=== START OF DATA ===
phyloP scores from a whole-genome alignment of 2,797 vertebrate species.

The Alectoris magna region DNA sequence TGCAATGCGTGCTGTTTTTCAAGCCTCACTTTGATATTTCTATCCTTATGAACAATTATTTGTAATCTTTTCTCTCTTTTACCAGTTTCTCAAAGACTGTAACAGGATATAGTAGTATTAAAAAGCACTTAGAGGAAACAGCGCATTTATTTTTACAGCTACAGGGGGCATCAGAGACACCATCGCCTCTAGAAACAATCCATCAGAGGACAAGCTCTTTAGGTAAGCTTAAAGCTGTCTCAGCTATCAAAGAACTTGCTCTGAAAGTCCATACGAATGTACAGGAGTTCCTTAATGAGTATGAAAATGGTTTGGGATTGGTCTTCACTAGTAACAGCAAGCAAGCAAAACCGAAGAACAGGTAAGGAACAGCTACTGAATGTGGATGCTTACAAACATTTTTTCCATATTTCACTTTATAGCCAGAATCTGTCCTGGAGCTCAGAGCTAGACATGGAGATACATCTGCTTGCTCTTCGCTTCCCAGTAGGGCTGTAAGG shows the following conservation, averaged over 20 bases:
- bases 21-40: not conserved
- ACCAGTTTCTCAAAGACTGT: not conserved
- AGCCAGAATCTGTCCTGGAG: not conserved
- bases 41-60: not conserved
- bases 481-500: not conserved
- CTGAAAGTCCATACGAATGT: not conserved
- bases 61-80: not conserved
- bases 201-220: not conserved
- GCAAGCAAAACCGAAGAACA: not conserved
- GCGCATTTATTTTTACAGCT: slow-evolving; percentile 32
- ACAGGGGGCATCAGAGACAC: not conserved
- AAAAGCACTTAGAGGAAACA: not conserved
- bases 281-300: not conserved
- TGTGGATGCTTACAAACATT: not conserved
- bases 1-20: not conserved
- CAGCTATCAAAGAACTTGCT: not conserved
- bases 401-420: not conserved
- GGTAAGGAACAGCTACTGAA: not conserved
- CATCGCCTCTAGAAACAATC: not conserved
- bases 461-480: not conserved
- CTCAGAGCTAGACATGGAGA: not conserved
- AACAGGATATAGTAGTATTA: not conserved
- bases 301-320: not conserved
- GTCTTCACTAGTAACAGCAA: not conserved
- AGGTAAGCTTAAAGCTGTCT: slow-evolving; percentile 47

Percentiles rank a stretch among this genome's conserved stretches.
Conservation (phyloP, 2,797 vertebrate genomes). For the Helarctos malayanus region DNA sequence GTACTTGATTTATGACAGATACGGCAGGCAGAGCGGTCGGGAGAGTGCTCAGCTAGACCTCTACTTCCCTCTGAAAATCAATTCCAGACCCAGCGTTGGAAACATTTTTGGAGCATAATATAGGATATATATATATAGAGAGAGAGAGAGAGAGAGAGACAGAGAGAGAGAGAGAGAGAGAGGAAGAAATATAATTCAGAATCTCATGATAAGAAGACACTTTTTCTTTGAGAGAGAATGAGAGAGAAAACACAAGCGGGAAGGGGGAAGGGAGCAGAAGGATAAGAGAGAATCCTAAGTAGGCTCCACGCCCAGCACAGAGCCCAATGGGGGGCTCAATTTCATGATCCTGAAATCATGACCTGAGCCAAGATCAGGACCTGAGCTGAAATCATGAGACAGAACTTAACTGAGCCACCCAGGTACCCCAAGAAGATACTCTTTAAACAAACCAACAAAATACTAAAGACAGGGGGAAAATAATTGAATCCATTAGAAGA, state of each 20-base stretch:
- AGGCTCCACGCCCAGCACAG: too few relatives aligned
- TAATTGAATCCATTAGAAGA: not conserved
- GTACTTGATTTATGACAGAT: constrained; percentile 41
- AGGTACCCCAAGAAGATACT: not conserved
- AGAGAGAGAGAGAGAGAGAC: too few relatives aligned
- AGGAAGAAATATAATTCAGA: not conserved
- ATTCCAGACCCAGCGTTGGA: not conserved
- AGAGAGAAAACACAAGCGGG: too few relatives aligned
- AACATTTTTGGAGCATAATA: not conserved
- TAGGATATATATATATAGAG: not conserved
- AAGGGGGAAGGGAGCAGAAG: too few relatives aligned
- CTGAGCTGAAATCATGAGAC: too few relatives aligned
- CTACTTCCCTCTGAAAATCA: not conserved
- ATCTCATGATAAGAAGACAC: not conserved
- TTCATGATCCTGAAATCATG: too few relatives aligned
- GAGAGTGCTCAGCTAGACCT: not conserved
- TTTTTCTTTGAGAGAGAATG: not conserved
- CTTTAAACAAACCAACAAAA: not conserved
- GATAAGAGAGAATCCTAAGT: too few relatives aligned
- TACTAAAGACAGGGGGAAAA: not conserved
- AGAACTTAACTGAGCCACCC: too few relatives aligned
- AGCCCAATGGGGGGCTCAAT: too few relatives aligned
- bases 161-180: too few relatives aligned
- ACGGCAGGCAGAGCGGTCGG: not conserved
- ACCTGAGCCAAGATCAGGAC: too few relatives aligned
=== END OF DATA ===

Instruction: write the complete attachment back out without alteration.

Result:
phyloP scores from a whole-genome alignment of 2,797 vertebrate species.

The Alectoris magna region DNA sequence TGCAATGCGTGCTGTTTTTCAAGCCTCACTTTGATATTTCTATCCTTATGAACAATTATTTGTAATCTTTTCTCTCTTTTACCAGTTTCTCAAAGACTGTAACAGGATATAGTAGTATTAAAAAGCACTTAGAGGAAACAGCGCATTTATTTTTACAGCTACAGGGGGCATCAGAGACACCATCGCCTCTAGAAACAATCCATCAGAGGACAAGCTCTTTAGGTAAGCTTAAAGCTGTCTCAGCTATCAAAGAACTTGCTCTGAAAGTCCATACGAATGTACAGGAGTTCCTTAATGAGTATGAAAATGGTTTGGGATTGGTCTTCACTAGTAACAGCAAGCAAGCAAAACCGAAGAACAGGTAAGGAACAGCTACTGAATGTGGATGCTTACAAACATTTTTTCCATATTTCACTTTATAGCCAGAATCTGTCCTGGAGCTCAGAGCTAGACATGGAGATACATCTGCTTGCTCTTCGCTTCCCAGTAGGGCTGTAAGG shows the following conservation, averaged over 20 bases:
- bases 21-40: not conserved
- ACCAGTTTCTCAAAGACTGT: not conserved
- AGCCAGAATCTGTCCTGGAG: not conserved
- bases 41-60: not conserved
- bases 481-500: not conserved
- CTGAAAGTCCATACGAATGT: not conserved
- bases 61-80: not conserved
- bases 201-220: not conserved
- GCAAGCAAAACCGAAGAACA: not conserved
- GCGCATTTATTTTTACAGCT: slow-evolving; percentile 32
- ACAGGGGGCATCAGAGACAC: not conserved
- AAAAGCACTTAGAGGAAACA: not conserved
- bases 281-300: not conserved
- TGTGGATGCTTACAAACATT: not conserved
- bases 1-20: not conserved
- CAGCTATCAAAGAACTTGCT: not conserved
- bases 401-420: not conserved
- GGTAAGGAACAGCTACTGAA: not conserved
- CATCGCCTCTAGAAACAATC: not conserved
- bases 461-480: not conserved
- CTCAGAGCTAGACATGGAGA: not conserved
- AACAGGATATAGTAGTATTA: not conserved
- bases 301-320: not conserved
- GTCTTCACTAGTAACAGCAA: not conserved
- AGGTAAGCTTAAAGCTGTCT: slow-evolving; percentile 47

Percentiles rank a stretch among this genome's conserved stretches.
Conservation (phyloP, 2,797 vertebrate genomes). For the Helarctos malayanus region DNA sequence GTACTTGATTTATGACAGATACGGCAGGCAGAGCGGTCGGGAGAGTGCTCAGCTAGACCTCTACTTCCCTCTGAAAATCAATTCCAGACCCAGCGTTGGAAACATTTTTGGAGCATAATATAGGATATATATATATAGAGAGAGAGAGAGAGAGAGAGACAGAGAGAGAGAGAGAGAGAGAGGAAGAAATATAATTCAGAATCTCATGATAAGAAGACACTTTTTCTTTGAGAGAGAATGAGAGAGAAAACACAAGCGGGAAGGGGGAAGGGAGCAGAAGGATAAGAGAGAATCCTAAGTAGGCTCCACGCCCAGCACAGAGCCCAATGGGGGGCTCAATTTCATGATCCTGAAATCATGACCTGAGCCAAGATCAGGACCTGAGCTGAAATCATGAGACAGAACTTAACTGAGCCACCCAGGTACCCCAAGAAGATACTCTTTAAACAAACCAACAAAATACTAAAGACAGGGGGAAAATAATTGAATCCATTAGAAGA, state of each 20-base stretch:
- AGGCTCCACGCCCAGCACAG: too few relatives aligned
- TAATTGAATCCATTAGAAGA: not conserved
- GTACTTGATTTATGACAGAT: constrained; percentile 41
- AGGTACCCCAAGAAGATACT: not conserved
- AGAGAGAGAGAGAGAGAGAC: too few relatives aligned
- AGGAAGAAATATAATTCAGA: not conserved
- ATTCCAGACCCAGCGTTGGA: not conserved
- AGAGAGAAAACACAAGCGGG: too few relatives aligned
- AACATTTTTGGAGCATAATA: not conserved
- TAGGATATATATATATAGAG: not conserved
- AAGGGGGAAGGGAGCAGAAG: too few relatives aligned
- CTGAGCTGAAATCATGAGAC: too few relatives aligned
- CTACTTCCCTCTGAAAATCA: not conserved
- ATCTCATGATAAGAAGACAC: not conserved
- TTCATGATCCTGAAATCATG: too few relatives aligned
- GAGAGTGCTCAGCTAGACCT: not conserved
- TTTTTCTTTGAGAGAGAATG: not conserved
- CTTTAAACAAACCAACAAAA: not conserved
- GATAAGAGAGAATCCTAAGT: too few relatives aligned
- TACTAAAGACAGGGGGAAAA: not conserved
- AGAACTTAACTGAGCCACCC: too few relatives aligned
- AGCCCAATGGGGGGCTCAAT: too few relatives aligned
- bases 161-180: too few relatives aligned
- ACGGCAGGCAGAGCGGTCGG: not conserved
- ACCTGAGCCAAGATCAGGAC: too few relatives aligned